Change Management Theories refers to how people see or imagine changes in individuals, groups or organizations
When you start researching change management, one of the first things you notice and are taken aback by is the fact that there are a lot, and I do mean a lot, of change management theories and models out there. Given that the whole concept of organizational psychology (a main component of change management overall theory) is a very diversified field of study among psychologists, this should come as no surprise.
The problem comes in trying to pigeonhole these change management theories and models into “good, better, best” etc. This is because it really depends on your philosophy, your company’s, and what your environment is like going in.
That means that there’s no end all model or theory that’s “the best” or one that’s “the worst”. Oh sure, I can venture an opinion on which ones I personally think work better than others, but anyone who is not me is bound to have very disparate views on what’s what in that regard, and neither of us would be right or wrong.
So, let’s just take a quick glance at three of the most widely used models, their strengths and weaknesses, and then leave it to you to decide which of the three, if any of them, is most suited for your needs.
#1 – Kurt Lewin’s Model
This is the granddaddy model of all change management theories, as Lewin pioneered organizational psychology in the 20th century. A byproduct of this was his basic three step model to change management.
This model basically consists of the unfreeze or thaw, transition and refreeze steps that most other models have migrated away from. Basically, this is a bare bones template that heads off opposition right away through the unfreeze, and leaves the finer points of transition and reinforcement in the refreeze up to you. It’s not a very deep model, and it burns a lot of oil fighting that opposition as an impassible first step. It remain a source of debate among many people in the field.
#2 – John Fisher’s Model
Fisher’s model oddly resembles in some respects the stages of mourning in that it’s a step-by-step set of stages for the transition phase
It consists of stages such as anxiety or denial, happiness, fear, threat, guilt and disillusionment, depression and hostility, gradual acceptance and moving forward.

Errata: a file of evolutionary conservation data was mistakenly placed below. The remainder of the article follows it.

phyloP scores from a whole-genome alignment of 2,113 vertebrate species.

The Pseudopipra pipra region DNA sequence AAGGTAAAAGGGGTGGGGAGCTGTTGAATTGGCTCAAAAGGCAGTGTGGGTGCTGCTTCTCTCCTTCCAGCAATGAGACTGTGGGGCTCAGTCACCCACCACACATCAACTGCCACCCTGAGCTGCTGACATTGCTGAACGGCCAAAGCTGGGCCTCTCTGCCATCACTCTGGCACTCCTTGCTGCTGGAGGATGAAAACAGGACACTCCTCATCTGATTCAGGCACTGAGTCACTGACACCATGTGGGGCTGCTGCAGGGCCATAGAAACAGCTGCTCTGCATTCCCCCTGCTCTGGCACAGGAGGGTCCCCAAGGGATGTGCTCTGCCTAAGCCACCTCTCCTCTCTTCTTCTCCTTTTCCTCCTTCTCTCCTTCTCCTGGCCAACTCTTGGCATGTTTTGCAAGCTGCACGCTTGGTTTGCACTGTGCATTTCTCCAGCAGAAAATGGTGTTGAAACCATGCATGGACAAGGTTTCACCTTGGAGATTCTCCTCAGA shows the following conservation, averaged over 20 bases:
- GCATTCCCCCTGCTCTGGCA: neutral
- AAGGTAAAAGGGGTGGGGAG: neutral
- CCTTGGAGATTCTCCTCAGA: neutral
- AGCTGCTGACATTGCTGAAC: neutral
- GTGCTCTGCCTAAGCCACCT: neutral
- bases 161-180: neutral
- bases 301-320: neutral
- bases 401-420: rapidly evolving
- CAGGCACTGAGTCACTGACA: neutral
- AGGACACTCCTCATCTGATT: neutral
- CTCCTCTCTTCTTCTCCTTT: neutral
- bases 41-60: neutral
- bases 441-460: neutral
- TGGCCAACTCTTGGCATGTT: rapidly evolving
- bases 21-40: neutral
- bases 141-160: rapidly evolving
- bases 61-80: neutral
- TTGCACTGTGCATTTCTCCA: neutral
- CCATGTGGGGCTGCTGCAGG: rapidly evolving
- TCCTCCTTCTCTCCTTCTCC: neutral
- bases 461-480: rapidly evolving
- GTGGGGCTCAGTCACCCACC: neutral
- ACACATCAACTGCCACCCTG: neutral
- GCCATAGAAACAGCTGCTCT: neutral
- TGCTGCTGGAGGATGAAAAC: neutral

Personally, I think this is a bit wishy washy and really does little more than give you a set of prediction markers for reception of change. I kind of think it’s not suited to be an actual change model itself. However, as a supplement to other models for handling human reactions, it does have serious merit.
#3 – John Kotter’s 8-Step
This theory is most wide-spread these days, and you can use Fisher’s transition diagram to supplement addressing the human element of this. Basically, it entails eight steps of establishing urgency, forming a powerful coalition of guidance, creating a clear vision, communicating this vision, empowering staff to affect change themselves, planning for short-term wins, consolidation on a small level cycle and finally institutionalizing the changes per cycle before beginning on further progress of change.
Using Fisher’s model to anticipate human reception during these steps, thus marrying these models, I have found to be powerful. Learn from Lewin about opposition reinforcement, use Fisher’s understanding of human fragility during change, and implement Kotter’s logical steps. This super hybrid is what I find to work the best.
These change management theories and models are alleged to stand on their own (Kotter’s I can believe more than Fisher’s or Lewin’s these days), so you can try different ones and see which works, but I recommend considering the hybridization I described – most managers use that kind of approach rather than being cookie-cutter about it.
Chris is the Lead Author & Editor of Change Blog. Chris established the Change blog to create a source for news and discussion about some of the issues, challenges, news, and ideas relating to Change Management.